For a while we have been thinking about ways to use the same environment in both development and production.
As we drew closer to achieving this, we discovered another possible purpose for such an environment: NetEngine’s code school. We wanted to give a professional, hassle free environment to our students.
Here is how I built it … and how to use it.
A few weeks ago, we looked to change the way we build our production servers. We currently have some server images, with the basic setup we use in production, ready to be launched and configured.
To improve the way we build our servers, I looked into Chef-solo. Chef is a configuration management tool which provides the ability to easily build servers from scratch and update them later.
The Vagrant, Ubuntu
Vagrant is a solution to programmatically setup your virtual machine in VirtualBox. I relied heavily on the use of Vagrant to experiment with this server build. My VagrantFile is loading the blank ubuntu packaged by Vagrant.
Vagrant provides a handy way to package a virtual machine and to distribute it. The
vagrant package command will create a lovely package, and this is what I will use to share the virtual machine with the NetEngine team; the code school students and you.
Ensuring we have an ‘easy bake’ package for our students
As the goal is to provide an extremely simple way to have a full environment running, I hacked a little to control the result of the Chef build. This setup is normally meant to be used in production.
A passwordless user
On this box, there is a “deployer” user, I decided to allow this user to have access to a log in box with no password and no key.
You can easily do this by allowing
PermitEmptyPassword new line in /etc/ssh/sshdconfig and having changed “`nulloksecure
tonullok”` in /etc/pam.d/common-auth.
You now only need to delete the user password with
passwd -d deployer and the deployer user won’t ask for authentication anymore.
A fine shared folder
As we use a different user than what the Vagrant’s default one, I needed to tweak the rights of the share folder. You can easily do this with a small setup in the VagrantFile :
config.vm.share_folder("v-root", "/vagrant", ".", :extra => 'uid=1010,gid=1000')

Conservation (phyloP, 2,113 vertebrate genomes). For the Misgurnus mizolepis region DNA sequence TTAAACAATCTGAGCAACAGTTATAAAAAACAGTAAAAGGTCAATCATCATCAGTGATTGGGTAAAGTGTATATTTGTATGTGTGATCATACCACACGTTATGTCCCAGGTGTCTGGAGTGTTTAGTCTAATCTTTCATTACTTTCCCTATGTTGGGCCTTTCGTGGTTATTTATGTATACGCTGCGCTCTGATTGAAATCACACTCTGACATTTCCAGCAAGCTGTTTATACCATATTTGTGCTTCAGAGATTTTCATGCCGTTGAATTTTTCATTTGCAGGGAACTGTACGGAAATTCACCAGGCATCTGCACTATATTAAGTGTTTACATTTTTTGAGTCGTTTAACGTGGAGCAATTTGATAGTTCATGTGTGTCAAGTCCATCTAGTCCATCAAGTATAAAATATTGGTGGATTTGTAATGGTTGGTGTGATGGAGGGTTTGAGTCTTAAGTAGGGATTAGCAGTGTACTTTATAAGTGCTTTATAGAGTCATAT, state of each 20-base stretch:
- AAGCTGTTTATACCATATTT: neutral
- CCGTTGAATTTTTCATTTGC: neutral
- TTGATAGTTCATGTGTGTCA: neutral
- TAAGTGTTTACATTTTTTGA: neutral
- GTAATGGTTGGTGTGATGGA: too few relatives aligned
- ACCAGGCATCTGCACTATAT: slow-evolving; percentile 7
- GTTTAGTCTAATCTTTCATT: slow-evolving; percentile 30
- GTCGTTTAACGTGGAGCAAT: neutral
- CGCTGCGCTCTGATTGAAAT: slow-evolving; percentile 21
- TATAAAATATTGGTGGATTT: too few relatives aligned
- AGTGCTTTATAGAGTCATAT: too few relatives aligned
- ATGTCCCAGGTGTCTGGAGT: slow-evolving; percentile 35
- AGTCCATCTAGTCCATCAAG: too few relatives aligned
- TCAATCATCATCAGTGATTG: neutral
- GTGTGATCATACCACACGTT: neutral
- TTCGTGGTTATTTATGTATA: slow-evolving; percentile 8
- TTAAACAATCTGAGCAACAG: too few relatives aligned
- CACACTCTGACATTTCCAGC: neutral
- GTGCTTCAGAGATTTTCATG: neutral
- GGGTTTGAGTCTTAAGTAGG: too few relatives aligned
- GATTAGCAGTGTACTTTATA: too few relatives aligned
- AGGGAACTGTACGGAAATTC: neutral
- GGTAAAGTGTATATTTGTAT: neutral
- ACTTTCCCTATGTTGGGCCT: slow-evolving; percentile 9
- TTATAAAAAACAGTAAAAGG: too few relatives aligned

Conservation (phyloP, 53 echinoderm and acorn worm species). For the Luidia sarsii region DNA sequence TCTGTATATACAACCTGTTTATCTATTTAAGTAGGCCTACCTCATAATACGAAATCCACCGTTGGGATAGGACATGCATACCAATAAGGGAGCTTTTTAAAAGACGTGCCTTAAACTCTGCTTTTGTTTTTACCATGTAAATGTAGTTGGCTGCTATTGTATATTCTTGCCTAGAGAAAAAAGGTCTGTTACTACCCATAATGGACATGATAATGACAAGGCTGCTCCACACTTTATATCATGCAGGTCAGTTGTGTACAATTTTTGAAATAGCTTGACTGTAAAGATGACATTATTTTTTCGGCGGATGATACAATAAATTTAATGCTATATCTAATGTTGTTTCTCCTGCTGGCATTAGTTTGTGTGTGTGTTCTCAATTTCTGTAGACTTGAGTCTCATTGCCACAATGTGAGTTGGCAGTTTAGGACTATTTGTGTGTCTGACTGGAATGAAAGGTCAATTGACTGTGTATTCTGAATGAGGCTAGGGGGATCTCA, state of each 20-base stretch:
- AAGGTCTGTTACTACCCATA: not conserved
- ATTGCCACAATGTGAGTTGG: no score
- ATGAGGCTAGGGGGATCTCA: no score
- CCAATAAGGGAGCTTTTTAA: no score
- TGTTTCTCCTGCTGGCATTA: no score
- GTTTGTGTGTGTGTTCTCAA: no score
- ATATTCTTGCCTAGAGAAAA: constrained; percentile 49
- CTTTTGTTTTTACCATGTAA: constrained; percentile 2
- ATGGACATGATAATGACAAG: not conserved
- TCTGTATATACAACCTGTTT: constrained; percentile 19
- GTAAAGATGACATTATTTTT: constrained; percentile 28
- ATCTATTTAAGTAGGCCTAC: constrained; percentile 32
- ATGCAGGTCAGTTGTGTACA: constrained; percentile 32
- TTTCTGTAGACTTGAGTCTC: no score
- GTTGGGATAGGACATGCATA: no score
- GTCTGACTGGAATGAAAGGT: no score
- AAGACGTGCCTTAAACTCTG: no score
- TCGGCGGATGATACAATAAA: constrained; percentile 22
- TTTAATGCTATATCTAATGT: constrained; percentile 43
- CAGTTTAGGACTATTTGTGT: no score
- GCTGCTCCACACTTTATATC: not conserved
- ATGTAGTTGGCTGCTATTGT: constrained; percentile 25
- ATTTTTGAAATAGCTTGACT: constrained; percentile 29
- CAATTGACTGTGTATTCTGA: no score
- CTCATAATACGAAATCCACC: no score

In English, it says that the current folder will be mounted in /vagrant with the user id 1010 and the group id 1000.
Landing in the shared folder by default
The .bashrc is setup to change the directory to /vagrant as I wanted to limit each user having to type one command at a time when they log in, and this step will save few keystrokes for each student.
Preparing for packaging
To make it as small as possible, the box needs a few minor tweaks before it is ready for packaging.
The first step is to clean the apt files with
Then, spotted in the Vagrant’s postinstall.sh file, this trick will zero all your disk, giving the opportunity to compress the box efficiently.
dd if=/dev/zero of=/EMPTY bs=1M rm -f /EMPTY
vagrant package command will generate a package.box file.
You can download our box here: http://vagrant.netengine.com.au/NE_OS_v0.1.0.box
3 commands FTW
When our students will start their coding, they will have a Rails repository containing a VagrantFile similar to this:
Vagrant::Config.run do |config| config.vm.box = "NetEngine OS v0.1.0" config.vm.box_url = "http://vagrant.netengine.com.au/NE_OS_v0.1.0.box" config.vm.network :hostonly, "10.10.10.10" config.vm.forward_port 3000, 3000 config.vm.customize ["modifyvm", :id, "--cpuexecutioncap", "90"] config.vm.share_folder("v-root", "/vagrant", ".", :extra => 'uid=1010,gid=1000') end
Once the repo is cloned they only have to do the following:
Change directory to the Rails app :
cd <cloned repo>
Download and boot the virtual machine :
SSH into the box :
Then you can run the Rails server or the rake tasks in a complete environment.